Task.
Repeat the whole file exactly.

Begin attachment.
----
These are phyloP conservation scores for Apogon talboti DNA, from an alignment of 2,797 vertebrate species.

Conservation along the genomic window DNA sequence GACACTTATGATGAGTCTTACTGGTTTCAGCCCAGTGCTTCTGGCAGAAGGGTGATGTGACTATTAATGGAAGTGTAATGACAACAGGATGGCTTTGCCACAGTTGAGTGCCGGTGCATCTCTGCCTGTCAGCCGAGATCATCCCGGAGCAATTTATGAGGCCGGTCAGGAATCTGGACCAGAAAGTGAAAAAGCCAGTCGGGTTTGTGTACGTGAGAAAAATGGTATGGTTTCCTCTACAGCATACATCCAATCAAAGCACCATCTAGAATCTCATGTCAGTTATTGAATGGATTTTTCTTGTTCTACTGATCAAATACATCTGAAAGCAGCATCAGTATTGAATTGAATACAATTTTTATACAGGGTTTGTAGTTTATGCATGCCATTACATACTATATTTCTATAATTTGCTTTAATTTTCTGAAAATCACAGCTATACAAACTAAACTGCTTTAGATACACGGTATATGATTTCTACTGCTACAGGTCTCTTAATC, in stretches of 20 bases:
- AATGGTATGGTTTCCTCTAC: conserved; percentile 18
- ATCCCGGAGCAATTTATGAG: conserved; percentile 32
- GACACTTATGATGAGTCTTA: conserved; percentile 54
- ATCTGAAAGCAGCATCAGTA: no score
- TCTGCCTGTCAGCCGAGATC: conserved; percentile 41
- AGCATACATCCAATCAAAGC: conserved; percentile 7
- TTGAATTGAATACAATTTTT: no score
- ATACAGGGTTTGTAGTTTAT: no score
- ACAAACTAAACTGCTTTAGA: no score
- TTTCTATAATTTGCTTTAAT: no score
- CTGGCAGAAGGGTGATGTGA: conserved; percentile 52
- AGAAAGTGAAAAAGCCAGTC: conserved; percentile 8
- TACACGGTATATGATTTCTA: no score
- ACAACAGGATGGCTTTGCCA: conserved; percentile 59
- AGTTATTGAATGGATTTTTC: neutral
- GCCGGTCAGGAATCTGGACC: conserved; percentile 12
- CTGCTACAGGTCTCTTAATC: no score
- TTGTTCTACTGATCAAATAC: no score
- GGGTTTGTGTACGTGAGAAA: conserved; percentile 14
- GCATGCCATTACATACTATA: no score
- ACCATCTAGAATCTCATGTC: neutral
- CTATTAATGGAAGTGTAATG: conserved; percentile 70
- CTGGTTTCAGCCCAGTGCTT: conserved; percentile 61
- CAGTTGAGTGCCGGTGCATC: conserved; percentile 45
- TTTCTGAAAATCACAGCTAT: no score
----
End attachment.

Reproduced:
These are phyloP conservation scores for Apogon talboti DNA, from an alignment of 2,797 vertebrate species.

Conservation along the genomic window DNA sequence GACACTTATGATGAGTCTTACTGGTTTCAGCCCAGTGCTTCTGGCAGAAGGGTGATGTGACTATTAATGGAAGTGTAATGACAACAGGATGGCTTTGCCACAGTTGAGTGCCGGTGCATCTCTGCCTGTCAGCCGAGATCATCCCGGAGCAATTTATGAGGCCGGTCAGGAATCTGGACCAGAAAGTGAAAAAGCCAGTCGGGTTTGTGTACGTGAGAAAAATGGTATGGTTTCCTCTACAGCATACATCCAATCAAAGCACCATCTAGAATCTCATGTCAGTTATTGAATGGATTTTTCTTGTTCTACTGATCAAATACATCTGAAAGCAGCATCAGTATTGAATTGAATACAATTTTTATACAGGGTTTGTAGTTTATGCATGCCATTACATACTATATTTCTATAATTTGCTTTAATTTTCTGAAAATCACAGCTATACAAACTAAACTGCTTTAGATACACGGTATATGATTTCTACTGCTACAGGTCTCTTAATC, in stretches of 20 bases:
- AATGGTATGGTTTCCTCTAC: conserved; percentile 18
- ATCCCGGAGCAATTTATGAG: conserved; percentile 32
- GACACTTATGATGAGTCTTA: conserved; percentile 54
- ATCTGAAAGCAGCATCAGTA: no score
- TCTGCCTGTCAGCCGAGATC: conserved; percentile 41
- AGCATACATCCAATCAAAGC: conserved; percentile 7
- TTGAATTGAATACAATTTTT: no score
- ATACAGGGTTTGTAGTTTAT: no score
- ACAAACTAAACTGCTTTAGA: no score
- TTTCTATAATTTGCTTTAAT: no score
- CTGGCAGAAGGGTGATGTGA: conserved; percentile 52
- AGAAAGTGAAAAAGCCAGTC: conserved; percentile 8
- TACACGGTATATGATTTCTA: no score
- ACAACAGGATGGCTTTGCCA: conserved; percentile 59
- AGTTATTGAATGGATTTTTC: neutral
- GCCGGTCAGGAATCTGGACC: conserved; percentile 12
- CTGCTACAGGTCTCTTAATC: no score
- TTGTTCTACTGATCAAATAC: no score
- GGGTTTGTGTACGTGAGAAA: conserved; percentile 14
- GCATGCCATTACATACTATA: no score
- ACCATCTAGAATCTCATGTC: neutral
- CTATTAATGGAAGTGTAATG: conserved; percentile 70
- CTGGTTTCAGCCCAGTGCTT: conserved; percentile 61
- CAGTTGAGTGCCGGTGCATC: conserved; percentile 45
- TTTCTGAAAATCACAGCTAT: no score